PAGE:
"Where have I seen that faun before?" is a question that, with a mere change of object, can be asked about many of Eliot Feld's ballets. Last night, at the Kennedy Center, this query was pertinent to the figures in both "Anatomic Balm" and "Circa." The final work on this second program of the Feld Co.'s two-week season here was "A Footstep of Air," and meeting its characters seemed a series of fresh encounters.

"Circa" is about what would happen if Nijinsky's "Afternoon of a Faun" met Botticelli's "Birth of Venus." The apt, though unlikely, music for this confrontation is by the subtle Paul Hindemith. On stage there are sensual, wily passages in which modeled groupings exhibit themselves and are drawn together by a momentum as inevitable as in a Grecian frieze. Richard Fein, with the strong, dark features of a young John Garfield, is the faun, and the ample Gloria Brisbin, her long hair rippling, is not unworthy of representing the deity of beauty. According to Feld, Venus gives herself to the Faun. Nevertheless, he is still not satisfied. What happens at the end is similar to the sensational climax of the original "Faun" ballet, though at this point Feld, surprisingly, resorts to the only truly classical solo work in the entire piece--whereas Nijinsky was graphic. Unfortunately, Fein's academic dancing was not sufficiently clear. He is more suited to supple torso movement.

In "Anatomic Balm," the female corps de ballet wends its way across the stage in a line almost as long and persistent as in the Shades Scene of "La Bayadere." These shades, though, gyrate and swivel on their pointes as if massaged by invisible hands. And, the music is ragtime. Traci Owens as the short and tough hoofer, Megan Murphy as the delicate treader and Brisbin in luscious phrases are the three leading Graces. Paul Zukovsky, who with Robert Dennis arranged the score from old-time rags, was the violinist and Peter Longiaru was the piano soloist.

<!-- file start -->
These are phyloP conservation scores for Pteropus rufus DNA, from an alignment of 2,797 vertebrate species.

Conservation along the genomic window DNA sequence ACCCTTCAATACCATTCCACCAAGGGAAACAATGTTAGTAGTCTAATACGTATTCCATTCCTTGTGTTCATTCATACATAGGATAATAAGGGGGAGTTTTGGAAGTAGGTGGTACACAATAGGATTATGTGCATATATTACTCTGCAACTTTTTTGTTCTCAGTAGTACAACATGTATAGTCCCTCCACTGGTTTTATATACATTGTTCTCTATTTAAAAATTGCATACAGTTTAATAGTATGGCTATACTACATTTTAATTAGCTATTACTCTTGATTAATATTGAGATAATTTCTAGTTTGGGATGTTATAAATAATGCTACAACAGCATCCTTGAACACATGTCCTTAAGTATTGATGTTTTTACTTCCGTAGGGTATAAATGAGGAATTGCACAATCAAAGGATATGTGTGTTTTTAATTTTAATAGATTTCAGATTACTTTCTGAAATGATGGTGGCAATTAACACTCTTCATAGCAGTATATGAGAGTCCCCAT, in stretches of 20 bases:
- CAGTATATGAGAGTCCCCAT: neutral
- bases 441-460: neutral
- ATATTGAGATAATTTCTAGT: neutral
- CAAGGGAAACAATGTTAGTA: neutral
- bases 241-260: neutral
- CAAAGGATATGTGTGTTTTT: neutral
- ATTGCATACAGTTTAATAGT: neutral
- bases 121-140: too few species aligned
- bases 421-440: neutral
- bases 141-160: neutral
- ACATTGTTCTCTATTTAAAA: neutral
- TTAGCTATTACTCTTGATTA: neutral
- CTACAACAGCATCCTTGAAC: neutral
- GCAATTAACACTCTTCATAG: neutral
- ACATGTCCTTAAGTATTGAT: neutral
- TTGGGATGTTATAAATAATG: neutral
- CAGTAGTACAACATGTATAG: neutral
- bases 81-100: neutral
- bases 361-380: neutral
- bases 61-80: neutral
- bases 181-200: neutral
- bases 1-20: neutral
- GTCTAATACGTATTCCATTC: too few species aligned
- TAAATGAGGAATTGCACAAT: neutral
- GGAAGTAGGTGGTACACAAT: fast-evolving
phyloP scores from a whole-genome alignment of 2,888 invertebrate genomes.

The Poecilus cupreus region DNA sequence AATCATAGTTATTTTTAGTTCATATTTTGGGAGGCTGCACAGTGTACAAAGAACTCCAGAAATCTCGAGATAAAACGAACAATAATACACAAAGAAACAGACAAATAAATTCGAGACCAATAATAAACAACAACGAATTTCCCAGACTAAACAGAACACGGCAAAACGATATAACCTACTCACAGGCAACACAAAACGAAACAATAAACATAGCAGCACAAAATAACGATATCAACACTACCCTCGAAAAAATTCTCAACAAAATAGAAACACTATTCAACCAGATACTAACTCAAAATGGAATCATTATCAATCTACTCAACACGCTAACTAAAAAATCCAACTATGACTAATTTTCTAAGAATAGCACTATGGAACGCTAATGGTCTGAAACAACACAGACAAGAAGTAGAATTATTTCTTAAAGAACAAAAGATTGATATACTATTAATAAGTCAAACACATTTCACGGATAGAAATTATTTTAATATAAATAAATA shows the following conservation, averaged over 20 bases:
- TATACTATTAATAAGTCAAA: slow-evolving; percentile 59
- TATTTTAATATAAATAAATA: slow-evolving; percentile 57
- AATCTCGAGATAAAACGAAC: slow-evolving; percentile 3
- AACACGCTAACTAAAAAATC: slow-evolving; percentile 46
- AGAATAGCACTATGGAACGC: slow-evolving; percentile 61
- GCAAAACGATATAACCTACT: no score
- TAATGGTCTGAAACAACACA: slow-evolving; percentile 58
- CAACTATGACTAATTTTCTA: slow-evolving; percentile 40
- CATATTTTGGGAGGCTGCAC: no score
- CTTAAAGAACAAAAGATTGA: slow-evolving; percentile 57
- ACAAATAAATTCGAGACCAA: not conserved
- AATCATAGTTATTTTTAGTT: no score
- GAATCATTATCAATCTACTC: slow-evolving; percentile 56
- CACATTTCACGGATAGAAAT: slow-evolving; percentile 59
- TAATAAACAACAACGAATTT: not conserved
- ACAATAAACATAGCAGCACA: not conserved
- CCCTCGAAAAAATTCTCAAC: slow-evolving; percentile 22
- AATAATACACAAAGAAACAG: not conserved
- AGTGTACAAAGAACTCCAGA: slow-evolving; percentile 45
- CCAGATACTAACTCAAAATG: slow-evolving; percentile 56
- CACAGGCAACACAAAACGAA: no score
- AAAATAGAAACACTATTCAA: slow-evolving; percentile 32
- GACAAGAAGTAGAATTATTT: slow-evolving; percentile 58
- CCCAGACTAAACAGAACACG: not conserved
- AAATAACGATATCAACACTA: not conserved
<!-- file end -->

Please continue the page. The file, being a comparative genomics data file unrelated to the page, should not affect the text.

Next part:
Intriguing as commentaries, how do "Anatomic Balm" and "Circa" compare to the works which are their sources? The pleasures the Feld pieces offer are pastel. The Shades of "La Bayadere" can be awesome; real ragtime is delirious. "Faun" can be shocking; the Botticelli is breathtaking. Too often Feld's view of these works seems secondhand, as if he hadn't experienced them but merely read reviews.

To the Beethoven settings of folk songs, "A Footstep of Air" has the pungency of direct experience. The characters are derived from stock figures, but have breen brought to life. This is especially the case in Edmund LaFosse's wicked pas de deux with his shepherd's crook.